A Shark Lake abattoir is understood to be mothballed yet again, leaving producers on tenterhooks - just 14 months after reopening.
South American red meat giant Minerva Foods breathed new life into the meat processing facility near Esperance, which reopened its doors July last year.
However, this week industry sources said the site had been closed indefinitely, with - while not yet confirmed - tens of thousand of sheep booked in to be processed from Esperance and outside the area.
Scaddan sheep farmer David Vandenberghe found out about the abattoir's closure via Facebook - a week before he was due to have 340-head killed.
Mr Vandenberghe was able to swap his sucker lamb booking for old-season Merinos in the paddock, however said he was set to lose at least $40 per head on each animal by doing so.
He said closing an abattoir during spring flush was a "fair kick in the guts".
"(Minerva) initially shut in August for maintenance and were meant to reopen today, but no such thing.
"It would have been good if they cleaned out what they had on the books and then shutdown.
"It is really disappointing for the region and industry, particularly given the other processors are already under such pressure with kill space.
"Producers now have to consider sending their sheep to major meat processing players in WA, including Fletchers, V&V Walsh and WAMMCO."
Mr Vandenberghe said the closure would affect the smaller producer, for example those, who have 200 to 300 lambs.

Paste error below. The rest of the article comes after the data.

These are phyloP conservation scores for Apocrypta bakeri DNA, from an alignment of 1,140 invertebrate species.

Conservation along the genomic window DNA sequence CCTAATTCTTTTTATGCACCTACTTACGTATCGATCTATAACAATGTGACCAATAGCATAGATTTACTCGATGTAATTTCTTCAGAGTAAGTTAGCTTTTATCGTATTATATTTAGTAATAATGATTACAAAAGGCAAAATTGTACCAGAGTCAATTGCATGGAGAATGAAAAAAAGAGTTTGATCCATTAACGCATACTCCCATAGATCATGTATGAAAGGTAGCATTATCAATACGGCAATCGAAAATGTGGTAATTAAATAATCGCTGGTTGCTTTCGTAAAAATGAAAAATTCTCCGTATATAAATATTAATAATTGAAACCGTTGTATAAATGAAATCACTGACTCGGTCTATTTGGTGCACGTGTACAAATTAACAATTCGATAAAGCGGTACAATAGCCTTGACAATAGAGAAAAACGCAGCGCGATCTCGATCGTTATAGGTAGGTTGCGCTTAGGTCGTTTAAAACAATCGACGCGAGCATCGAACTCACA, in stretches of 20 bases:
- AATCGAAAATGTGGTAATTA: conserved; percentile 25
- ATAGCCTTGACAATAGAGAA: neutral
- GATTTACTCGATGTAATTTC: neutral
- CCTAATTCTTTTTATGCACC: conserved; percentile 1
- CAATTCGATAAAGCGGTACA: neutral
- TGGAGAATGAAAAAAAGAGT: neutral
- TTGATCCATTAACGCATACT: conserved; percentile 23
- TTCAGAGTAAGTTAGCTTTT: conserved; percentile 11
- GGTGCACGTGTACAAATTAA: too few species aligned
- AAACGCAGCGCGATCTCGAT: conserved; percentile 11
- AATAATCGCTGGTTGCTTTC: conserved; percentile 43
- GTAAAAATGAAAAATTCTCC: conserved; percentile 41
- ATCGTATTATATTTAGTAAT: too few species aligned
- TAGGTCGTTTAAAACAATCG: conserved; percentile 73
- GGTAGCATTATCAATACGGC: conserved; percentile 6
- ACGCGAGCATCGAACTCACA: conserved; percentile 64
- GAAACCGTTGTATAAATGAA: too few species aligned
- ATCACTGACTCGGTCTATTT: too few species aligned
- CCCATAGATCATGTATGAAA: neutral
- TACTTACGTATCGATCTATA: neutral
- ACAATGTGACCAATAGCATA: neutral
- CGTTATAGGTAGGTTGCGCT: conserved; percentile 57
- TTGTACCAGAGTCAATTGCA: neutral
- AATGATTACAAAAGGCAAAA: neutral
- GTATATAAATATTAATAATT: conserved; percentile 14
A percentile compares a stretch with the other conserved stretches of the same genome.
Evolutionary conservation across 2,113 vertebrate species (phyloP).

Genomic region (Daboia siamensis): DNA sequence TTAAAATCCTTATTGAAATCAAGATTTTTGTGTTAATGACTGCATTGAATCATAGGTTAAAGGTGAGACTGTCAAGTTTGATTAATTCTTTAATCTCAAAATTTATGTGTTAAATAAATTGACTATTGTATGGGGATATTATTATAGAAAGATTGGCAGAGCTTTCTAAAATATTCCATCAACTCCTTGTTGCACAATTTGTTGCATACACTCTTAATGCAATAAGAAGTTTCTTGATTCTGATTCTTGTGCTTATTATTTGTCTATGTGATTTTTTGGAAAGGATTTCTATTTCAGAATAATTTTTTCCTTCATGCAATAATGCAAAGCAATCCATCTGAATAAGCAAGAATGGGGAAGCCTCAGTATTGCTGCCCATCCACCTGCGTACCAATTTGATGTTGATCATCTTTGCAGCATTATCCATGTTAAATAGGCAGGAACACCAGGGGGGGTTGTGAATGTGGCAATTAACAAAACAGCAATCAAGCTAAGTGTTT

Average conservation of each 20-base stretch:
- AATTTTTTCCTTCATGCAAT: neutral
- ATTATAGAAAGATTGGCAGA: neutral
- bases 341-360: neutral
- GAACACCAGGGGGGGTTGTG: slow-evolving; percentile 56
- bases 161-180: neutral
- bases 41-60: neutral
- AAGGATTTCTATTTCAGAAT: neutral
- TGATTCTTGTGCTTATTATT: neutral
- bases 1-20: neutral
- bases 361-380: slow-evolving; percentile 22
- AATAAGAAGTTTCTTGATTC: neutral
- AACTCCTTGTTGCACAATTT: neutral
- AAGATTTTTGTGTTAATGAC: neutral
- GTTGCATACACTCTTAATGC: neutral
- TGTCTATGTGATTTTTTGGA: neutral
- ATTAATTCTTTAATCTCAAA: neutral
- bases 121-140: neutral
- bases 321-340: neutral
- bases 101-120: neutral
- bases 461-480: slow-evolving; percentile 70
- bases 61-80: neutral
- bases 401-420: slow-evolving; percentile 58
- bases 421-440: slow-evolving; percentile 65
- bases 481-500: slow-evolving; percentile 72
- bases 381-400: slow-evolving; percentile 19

He said often those producers waited for available space on a truck to get into a meat processor and, as such, bookings could be tight.
"Minerva were really competitive on price, so their closure is disappointing," Mr Vandenberghe said.
"Another issue is there is now a large number of old season lambs, which people have hung onto, waiting for the abattoir to reopen.
"They probably should have got rid of them a month ago."
Mr Vandenberghe said Minerva had sheep agisted out, and feeders did not want to be left with those sheep.
He said negotiations were underway with other abattoirs.
"It's not like everyone else is waiting around for someone to deliver them sheep, they are all busy as it is."
In a statement Minerva chief executive officer Iain Mars said the company was conducting a review of the facility.
"Minerva Foods Australia (MFA) have been operating an abattoir and boning room in Esperance for just over a year, during which time there has been extensive renewal of the existing facility alongside development of operational, procurement and sales capability," Mr Mars said.
"At this time, MFA have taken the decision to undertake a review of operations at Esperance to fully analyse what further investment is needed.
"Whilst this review is being conducted, the Esperance site will not be operating.
"Where possible staff will be redeployed to other facilities in the MFA group with a small number taking up redundancies.
"All existing meat orders will be fulfilled by MFA through their operations in Tammin and Victoria."
Aaron Dsilva, Perth, was looking forward to a fresh start in life by moving to Esperance with his son.
Mr Dsilva said he was contacted via social media about a job advertised with Minerva Foods, Shark Lake and was flown down for an interview.
The position advertised was a farmhand with the company, whereby he would have been looking after livestock, before they were put through for processing.